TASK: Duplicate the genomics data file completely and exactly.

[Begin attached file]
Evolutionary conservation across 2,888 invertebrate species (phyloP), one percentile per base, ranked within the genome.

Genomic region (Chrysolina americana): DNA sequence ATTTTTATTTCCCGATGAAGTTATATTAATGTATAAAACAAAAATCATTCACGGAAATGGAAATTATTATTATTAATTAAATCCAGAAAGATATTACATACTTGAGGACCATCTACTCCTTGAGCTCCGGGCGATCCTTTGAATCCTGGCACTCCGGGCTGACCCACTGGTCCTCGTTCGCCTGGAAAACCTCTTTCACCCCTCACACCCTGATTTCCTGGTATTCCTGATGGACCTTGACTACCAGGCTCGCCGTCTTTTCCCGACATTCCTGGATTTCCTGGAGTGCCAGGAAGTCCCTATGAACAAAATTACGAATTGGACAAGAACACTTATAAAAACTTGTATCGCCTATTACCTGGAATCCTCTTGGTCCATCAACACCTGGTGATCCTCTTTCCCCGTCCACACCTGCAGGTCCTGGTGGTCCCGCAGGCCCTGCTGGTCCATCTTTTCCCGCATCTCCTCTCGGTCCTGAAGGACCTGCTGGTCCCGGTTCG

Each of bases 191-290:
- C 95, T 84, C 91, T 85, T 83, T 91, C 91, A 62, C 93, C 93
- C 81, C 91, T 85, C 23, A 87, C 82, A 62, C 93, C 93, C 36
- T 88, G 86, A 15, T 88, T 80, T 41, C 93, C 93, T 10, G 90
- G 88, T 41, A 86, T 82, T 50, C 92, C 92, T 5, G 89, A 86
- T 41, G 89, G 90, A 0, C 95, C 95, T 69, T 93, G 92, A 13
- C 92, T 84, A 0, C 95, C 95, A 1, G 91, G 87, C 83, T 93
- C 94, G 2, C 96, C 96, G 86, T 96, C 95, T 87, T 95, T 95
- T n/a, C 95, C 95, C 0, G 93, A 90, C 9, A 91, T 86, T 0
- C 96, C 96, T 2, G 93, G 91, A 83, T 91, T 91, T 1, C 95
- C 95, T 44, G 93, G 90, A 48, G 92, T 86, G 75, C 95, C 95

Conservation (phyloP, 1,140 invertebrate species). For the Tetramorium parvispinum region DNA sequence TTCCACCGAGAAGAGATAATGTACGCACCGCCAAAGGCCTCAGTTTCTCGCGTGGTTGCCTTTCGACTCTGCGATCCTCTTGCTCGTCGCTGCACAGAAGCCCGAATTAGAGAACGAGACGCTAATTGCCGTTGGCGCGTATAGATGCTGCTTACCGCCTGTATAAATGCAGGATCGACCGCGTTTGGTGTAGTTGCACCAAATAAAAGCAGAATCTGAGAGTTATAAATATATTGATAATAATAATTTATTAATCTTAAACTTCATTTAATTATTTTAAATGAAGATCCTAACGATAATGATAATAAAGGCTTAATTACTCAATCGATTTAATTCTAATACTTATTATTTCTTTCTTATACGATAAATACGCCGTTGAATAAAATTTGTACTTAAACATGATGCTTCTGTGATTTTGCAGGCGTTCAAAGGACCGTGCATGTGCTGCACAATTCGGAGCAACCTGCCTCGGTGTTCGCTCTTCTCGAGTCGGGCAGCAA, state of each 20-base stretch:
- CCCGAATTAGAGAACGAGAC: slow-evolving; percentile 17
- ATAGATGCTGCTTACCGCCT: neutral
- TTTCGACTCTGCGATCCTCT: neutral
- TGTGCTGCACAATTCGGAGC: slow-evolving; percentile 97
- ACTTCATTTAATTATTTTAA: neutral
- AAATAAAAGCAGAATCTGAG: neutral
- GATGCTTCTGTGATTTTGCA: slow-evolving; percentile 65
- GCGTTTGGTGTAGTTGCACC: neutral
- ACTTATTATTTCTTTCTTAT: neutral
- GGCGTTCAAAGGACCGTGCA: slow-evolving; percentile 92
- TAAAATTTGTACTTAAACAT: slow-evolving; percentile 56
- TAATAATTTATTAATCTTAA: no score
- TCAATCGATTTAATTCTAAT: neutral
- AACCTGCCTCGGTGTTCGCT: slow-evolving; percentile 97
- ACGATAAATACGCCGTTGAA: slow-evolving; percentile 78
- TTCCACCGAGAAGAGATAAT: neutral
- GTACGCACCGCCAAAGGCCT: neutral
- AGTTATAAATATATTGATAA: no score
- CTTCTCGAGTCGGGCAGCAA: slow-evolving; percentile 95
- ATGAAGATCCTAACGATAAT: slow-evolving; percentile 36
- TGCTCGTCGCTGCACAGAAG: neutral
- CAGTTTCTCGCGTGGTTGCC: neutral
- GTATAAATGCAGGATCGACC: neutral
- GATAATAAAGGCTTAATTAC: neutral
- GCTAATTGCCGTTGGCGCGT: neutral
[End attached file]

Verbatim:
Evolutionary conservation across 2,888 invertebrate species (phyloP), one percentile per base, ranked within the genome.

Genomic region (Chrysolina americana): DNA sequence ATTTTTATTTCCCGATGAAGTTATATTAATGTATAAAACAAAAATCATTCACGGAAATGGAAATTATTATTATTAATTAAATCCAGAAAGATATTACATACTTGAGGACCATCTACTCCTTGAGCTCCGGGCGATCCTTTGAATCCTGGCACTCCGGGCTGACCCACTGGTCCTCGTTCGCCTGGAAAACCTCTTTCACCCCTCACACCCTGATTTCCTGGTATTCCTGATGGACCTTGACTACCAGGCTCGCCGTCTTTTCCCGACATTCCTGGATTTCCTGGAGTGCCAGGAAGTCCCTATGAACAAAATTACGAATTGGACAAGAACACTTATAAAAACTTGTATCGCCTATTACCTGGAATCCTCTTGGTCCATCAACACCTGGTGATCCTCTTTCCCCGTCCACACCTGCAGGTCCTGGTGGTCCCGCAGGCCCTGCTGGTCCATCTTTTCCCGCATCTCCTCTCGGTCCTGAAGGACCTGCTGGTCCCGGTTCG

Each of bases 191-290:
- C 95, T 84, C 91, T 85, T 83, T 91, C 91, A 62, C 93, C 93
- C 81, C 91, T 85, C 23, A 87, C 82, A 62, C 93, C 93, C 36
- T 88, G 86, A 15, T 88, T 80, T 41, C 93, C 93, T 10, G 90
- G 88, T 41, A 86, T 82, T 50, C 92, C 92, T 5, G 89, A 86
- T 41, G 89, G 90, A 0, C 95, C 95, T 69, T 93, G 92, A 13
- C 92, T 84, A 0, C 95, C 95, A 1, G 91, G 87, C 83, T 93
- C 94, G 2, C 96, C 96, G 86, T 96, C 95, T 87, T 95, T 95
- T n/a, C 95, C 95, C 0, G 93, A 90, C 9, A 91, T 86, T 0
- C 96, C 96, T 2, G 93, G 91, A 83, T 91, T 91, T 1, C 95
- C 95, T 44, G 93, G 90, A 48, G 92, T 86, G 75, C 95, C 95

Conservation (phyloP, 1,140 invertebrate species). For the Tetramorium parvispinum region DNA sequence TTCCACCGAGAAGAGATAATGTACGCACCGCCAAAGGCCTCAGTTTCTCGCGTGGTTGCCTTTCGACTCTGCGATCCTCTTGCTCGTCGCTGCACAGAAGCCCGAATTAGAGAACGAGACGCTAATTGCCGTTGGCGCGTATAGATGCTGCTTACCGCCTGTATAAATGCAGGATCGACCGCGTTTGGTGTAGTTGCACCAAATAAAAGCAGAATCTGAGAGTTATAAATATATTGATAATAATAATTTATTAATCTTAAACTTCATTTAATTATTTTAAATGAAGATCCTAACGATAATGATAATAAAGGCTTAATTACTCAATCGATTTAATTCTAATACTTATTATTTCTTTCTTATACGATAAATACGCCGTTGAATAAAATTTGTACTTAAACATGATGCTTCTGTGATTTTGCAGGCGTTCAAAGGACCGTGCATGTGCTGCACAATTCGGAGCAACCTGCCTCGGTGTTCGCTCTTCTCGAGTCGGGCAGCAA, state of each 20-base stretch:
- CCCGAATTAGAGAACGAGAC: slow-evolving; percentile 17
- ATAGATGCTGCTTACCGCCT: neutral
- TTTCGACTCTGCGATCCTCT: neutral
- TGTGCTGCACAATTCGGAGC: slow-evolving; percentile 97
- ACTTCATTTAATTATTTTAA: neutral
- AAATAAAAGCAGAATCTGAG: neutral
- GATGCTTCTGTGATTTTGCA: slow-evolving; percentile 65
- GCGTTTGGTGTAGTTGCACC: neutral
- ACTTATTATTTCTTTCTTAT: neutral
- GGCGTTCAAAGGACCGTGCA: slow-evolving; percentile 92
- TAAAATTTGTACTTAAACAT: slow-evolving; percentile 56
- TAATAATTTATTAATCTTAA: no score
- TCAATCGATTTAATTCTAAT: neutral
- AACCTGCCTCGGTGTTCGCT: slow-evolving; percentile 97
- ACGATAAATACGCCGTTGAA: slow-evolving; percentile 78
- TTCCACCGAGAAGAGATAAT: neutral
- GTACGCACCGCCAAAGGCCT: neutral
- AGTTATAAATATATTGATAA: no score
- CTTCTCGAGTCGGGCAGCAA: slow-evolving; percentile 95
- ATGAAGATCCTAACGATAAT: slow-evolving; percentile 36
- TGCTCGTCGCTGCACAGAAG: neutral
- CAGTTTCTCGCGTGGTTGCC: neutral
- GTATAAATGCAGGATCGACC: neutral
- GATAATAAAGGCTTAATTAC: neutral
- GCTAATTGCCGTTGGCGCGT: neutral